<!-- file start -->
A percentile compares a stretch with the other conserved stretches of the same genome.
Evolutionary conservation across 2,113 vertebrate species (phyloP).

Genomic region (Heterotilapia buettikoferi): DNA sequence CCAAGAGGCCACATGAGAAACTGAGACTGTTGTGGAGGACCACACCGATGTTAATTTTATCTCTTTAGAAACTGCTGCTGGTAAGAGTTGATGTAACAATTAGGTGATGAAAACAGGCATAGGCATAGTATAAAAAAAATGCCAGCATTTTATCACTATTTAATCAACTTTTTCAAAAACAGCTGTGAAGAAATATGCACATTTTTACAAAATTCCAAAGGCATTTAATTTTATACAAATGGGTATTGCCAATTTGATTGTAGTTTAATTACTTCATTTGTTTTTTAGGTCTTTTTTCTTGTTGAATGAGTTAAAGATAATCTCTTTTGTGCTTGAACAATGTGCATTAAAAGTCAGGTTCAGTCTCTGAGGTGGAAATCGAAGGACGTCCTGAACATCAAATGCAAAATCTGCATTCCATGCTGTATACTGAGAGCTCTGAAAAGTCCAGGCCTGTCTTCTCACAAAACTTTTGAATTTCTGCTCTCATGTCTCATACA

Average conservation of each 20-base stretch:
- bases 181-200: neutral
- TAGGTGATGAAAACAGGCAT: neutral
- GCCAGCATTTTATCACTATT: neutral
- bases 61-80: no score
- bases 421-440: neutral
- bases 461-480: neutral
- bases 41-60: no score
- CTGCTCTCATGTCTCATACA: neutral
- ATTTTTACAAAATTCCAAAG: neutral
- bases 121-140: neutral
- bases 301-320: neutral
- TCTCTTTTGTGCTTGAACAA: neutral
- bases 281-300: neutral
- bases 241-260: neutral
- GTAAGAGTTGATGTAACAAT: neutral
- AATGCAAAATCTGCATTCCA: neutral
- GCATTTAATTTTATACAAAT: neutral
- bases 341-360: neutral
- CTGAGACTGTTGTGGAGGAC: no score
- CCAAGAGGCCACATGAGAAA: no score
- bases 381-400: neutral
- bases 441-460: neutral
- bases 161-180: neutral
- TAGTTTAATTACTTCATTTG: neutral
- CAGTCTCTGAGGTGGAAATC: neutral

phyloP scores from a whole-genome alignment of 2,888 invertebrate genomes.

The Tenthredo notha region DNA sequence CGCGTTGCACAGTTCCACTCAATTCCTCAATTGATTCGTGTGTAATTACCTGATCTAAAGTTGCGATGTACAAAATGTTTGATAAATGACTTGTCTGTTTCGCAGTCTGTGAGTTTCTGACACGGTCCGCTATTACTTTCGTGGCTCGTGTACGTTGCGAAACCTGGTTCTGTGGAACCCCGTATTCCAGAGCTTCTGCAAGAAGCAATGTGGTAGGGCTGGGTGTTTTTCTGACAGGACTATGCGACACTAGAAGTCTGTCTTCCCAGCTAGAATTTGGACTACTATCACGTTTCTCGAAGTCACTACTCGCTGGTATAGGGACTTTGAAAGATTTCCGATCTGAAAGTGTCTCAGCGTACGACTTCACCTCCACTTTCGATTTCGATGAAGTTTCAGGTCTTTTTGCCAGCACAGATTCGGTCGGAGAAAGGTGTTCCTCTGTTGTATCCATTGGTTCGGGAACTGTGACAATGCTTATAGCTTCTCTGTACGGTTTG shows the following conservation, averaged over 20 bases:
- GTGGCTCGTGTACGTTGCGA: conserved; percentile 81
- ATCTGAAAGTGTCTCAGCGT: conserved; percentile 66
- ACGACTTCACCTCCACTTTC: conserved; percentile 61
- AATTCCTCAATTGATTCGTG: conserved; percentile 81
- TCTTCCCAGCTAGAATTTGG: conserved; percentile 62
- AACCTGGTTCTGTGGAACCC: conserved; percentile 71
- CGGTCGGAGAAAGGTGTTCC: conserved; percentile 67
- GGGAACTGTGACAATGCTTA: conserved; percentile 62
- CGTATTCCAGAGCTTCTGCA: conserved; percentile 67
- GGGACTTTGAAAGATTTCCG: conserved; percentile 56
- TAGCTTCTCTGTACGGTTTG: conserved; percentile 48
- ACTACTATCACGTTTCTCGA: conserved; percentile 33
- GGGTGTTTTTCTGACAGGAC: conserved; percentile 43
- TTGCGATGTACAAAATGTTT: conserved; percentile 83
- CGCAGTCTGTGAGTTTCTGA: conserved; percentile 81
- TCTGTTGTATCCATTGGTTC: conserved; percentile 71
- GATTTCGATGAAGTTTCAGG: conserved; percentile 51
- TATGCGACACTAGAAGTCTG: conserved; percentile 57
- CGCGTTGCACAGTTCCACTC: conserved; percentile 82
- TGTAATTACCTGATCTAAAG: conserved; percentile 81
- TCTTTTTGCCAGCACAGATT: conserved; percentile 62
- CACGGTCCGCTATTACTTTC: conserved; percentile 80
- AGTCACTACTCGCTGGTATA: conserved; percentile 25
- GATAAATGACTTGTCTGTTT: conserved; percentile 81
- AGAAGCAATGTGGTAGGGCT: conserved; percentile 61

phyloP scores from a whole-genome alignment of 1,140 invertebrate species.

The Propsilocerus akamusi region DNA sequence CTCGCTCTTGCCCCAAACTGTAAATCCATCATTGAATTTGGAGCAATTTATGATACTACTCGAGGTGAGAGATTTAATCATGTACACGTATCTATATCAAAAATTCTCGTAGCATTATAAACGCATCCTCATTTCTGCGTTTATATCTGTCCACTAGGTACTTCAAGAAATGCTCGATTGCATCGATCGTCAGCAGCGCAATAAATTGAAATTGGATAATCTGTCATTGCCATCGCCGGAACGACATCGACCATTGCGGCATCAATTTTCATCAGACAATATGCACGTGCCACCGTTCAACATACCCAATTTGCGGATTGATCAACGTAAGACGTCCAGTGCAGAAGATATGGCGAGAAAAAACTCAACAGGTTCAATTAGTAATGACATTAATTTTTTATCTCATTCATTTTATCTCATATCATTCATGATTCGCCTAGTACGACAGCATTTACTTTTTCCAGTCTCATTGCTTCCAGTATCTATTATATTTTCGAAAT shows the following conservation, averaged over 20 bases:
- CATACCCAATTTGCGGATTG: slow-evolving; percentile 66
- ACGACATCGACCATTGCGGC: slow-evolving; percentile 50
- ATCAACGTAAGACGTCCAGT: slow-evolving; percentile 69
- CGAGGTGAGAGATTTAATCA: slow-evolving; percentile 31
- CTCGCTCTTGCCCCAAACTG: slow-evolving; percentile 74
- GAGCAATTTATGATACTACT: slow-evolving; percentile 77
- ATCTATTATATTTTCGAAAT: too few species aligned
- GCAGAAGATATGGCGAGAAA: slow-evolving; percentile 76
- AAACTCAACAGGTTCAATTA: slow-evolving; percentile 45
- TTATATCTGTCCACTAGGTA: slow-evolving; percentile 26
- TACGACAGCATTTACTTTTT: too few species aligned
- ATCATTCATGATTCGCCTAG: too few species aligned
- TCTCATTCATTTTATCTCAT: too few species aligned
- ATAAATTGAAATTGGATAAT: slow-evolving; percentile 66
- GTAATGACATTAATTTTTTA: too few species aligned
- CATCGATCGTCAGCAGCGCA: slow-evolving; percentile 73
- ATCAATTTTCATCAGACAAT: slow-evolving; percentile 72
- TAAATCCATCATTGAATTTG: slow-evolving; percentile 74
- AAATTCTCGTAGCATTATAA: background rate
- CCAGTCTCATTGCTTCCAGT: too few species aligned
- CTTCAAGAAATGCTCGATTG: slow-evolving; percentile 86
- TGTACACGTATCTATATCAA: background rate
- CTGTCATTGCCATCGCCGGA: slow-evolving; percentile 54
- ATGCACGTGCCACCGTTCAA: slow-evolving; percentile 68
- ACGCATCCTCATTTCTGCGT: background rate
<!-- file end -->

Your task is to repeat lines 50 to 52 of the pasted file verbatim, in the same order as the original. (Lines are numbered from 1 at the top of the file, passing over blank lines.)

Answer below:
- CGCGTTGCACAGTTCCACTC: conserved; percentile 82
- TGTAATTACCTGATCTAAAG: conserved; percentile 81
- TCTTTTTGCCAGCACAGATT: conserved; percentile 62